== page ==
“Not many horses go out a winner, and certainly not many horses his age go out a winner,” said trainer Pat Kelly. “I don’t know if we’ll ever see another like him. They sure don’t make them like him anymore.”
In between the seven live races and the simulcast of the Breeders’ Cup from Santa Anita Park, clips of Evening’s Attire’s greatest races will be shown on track throughout the day.
The son of Black Tie Affair, who was retired after suffering a suspensory injury while in training for his next start, went out a winner, taking the Greenwood Cup at Philadelphia Park in July while covering the 1 ½ miles in a track record 2:29.90.
The Greenwood Cup marked the 15th victory of his lengthy career, most of which took place in New York. While his career was punctuated with victories that include a stunning upset of War Cry at 65-1 in the Grade 3 Discovery Handicap in 2001 and a Grade 1 win in the 2002 Jockey Club Gold Cup, it was Evening Attire’s ability to compete successfully at the stakes level for so many years that made him a standout.
“He always showed up,” said Kelly. “He was classy from the start.”
The gray gelding launched his career at the beginning of the new millennium, when he finished second in a maiden race at Belmont on July 16, 2000. Trained at the time by Pat’s brother, Tim, Evening Attire -- bred and owned by the Kelly’s father, Hall of Fame trainer T.J. Kelly, and Joe and Mary Grant – would go on to finish first, second or third 40 times over the next nine years.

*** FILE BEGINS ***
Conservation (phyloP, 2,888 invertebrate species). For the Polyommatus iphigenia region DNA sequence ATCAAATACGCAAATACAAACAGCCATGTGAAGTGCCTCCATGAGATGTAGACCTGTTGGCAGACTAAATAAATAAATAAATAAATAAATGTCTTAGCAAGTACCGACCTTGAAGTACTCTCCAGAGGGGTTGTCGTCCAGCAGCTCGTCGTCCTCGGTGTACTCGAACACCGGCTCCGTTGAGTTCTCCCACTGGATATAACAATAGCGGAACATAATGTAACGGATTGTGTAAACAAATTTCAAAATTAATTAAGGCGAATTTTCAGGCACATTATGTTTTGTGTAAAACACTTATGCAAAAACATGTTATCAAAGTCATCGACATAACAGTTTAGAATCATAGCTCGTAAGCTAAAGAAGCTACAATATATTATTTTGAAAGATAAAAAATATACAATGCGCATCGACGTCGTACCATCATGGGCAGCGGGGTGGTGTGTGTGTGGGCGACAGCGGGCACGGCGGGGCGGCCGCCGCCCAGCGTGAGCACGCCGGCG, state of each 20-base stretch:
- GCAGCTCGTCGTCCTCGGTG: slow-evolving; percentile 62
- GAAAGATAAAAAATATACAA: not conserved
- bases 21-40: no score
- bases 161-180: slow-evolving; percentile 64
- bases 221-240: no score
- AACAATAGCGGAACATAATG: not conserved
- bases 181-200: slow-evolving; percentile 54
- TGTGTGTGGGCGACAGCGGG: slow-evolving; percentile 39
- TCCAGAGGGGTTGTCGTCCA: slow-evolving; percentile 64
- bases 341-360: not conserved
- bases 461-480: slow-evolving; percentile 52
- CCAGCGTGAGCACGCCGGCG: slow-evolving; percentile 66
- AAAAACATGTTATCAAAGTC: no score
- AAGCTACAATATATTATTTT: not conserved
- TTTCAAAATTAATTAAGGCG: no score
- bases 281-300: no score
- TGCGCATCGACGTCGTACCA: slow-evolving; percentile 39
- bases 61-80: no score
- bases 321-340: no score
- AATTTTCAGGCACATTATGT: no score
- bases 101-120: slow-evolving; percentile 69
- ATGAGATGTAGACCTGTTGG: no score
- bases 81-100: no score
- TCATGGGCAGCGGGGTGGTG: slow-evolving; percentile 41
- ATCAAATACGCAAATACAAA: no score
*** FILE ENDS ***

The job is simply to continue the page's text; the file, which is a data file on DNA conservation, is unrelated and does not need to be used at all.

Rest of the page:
Indeed, in 69 starts, Evening Attire failed to bring home a paycheck only three times -- in the 2003 Breeders’ Cup Classic, an allowance race at Belmont on October 13, 2001, and the 2000 Hopeful Stakes, the third race of his life. His connections always thought he would be a special horse – after all, he was foaled on Valentine’s Day, 1998 – but never expected that he would be putting smiles on his fans’ faces a decade later.
While Pat Kelly ranks Evening Attire’s Jockey Club Gold Cup and his upset of War Cry as his favorite races, the gelding’s fans were just as delighted with his improbable victory in the Grade 3 Queens County Handicap at Aqueduct last December. Under Edgar Prado, the 9-year-old simply wore down Baracola in the stretch as he became the oldest horse to take the race since its inception in 1902.
“The old guy just knows his way around the racetrack,” said Prado, who was just as delighted with Evening Attire’s victory.
At the age of 10, Evening Attire would make six more starts, including a trio of seconds in the Aqueduct Handicap, the Fit to Fight Stakes and the Grade 2 Brooklyn Handicap to Delosvientos on June 6 in what would be his last start in New York.
When ready, Evening Attire will depart Belmont Park for Pawling, New York, and Akindale Farm, where the late John Hettinger, who received a special Eclipse Award in 2000 for his efforts involving racehorse retirement, established a community for former racehorses.
“We are all going to miss him,” said Pat Kelly. “The barn is going to be very different without him. I know he didn’t like retirement before, but this time around, maybe it will be different. And who knows? If he doesn’t like it, maybe next year, if his legs are tight, perhaps he can become a stable pony, like Funny Cide. But for now, he’s earned his rest.”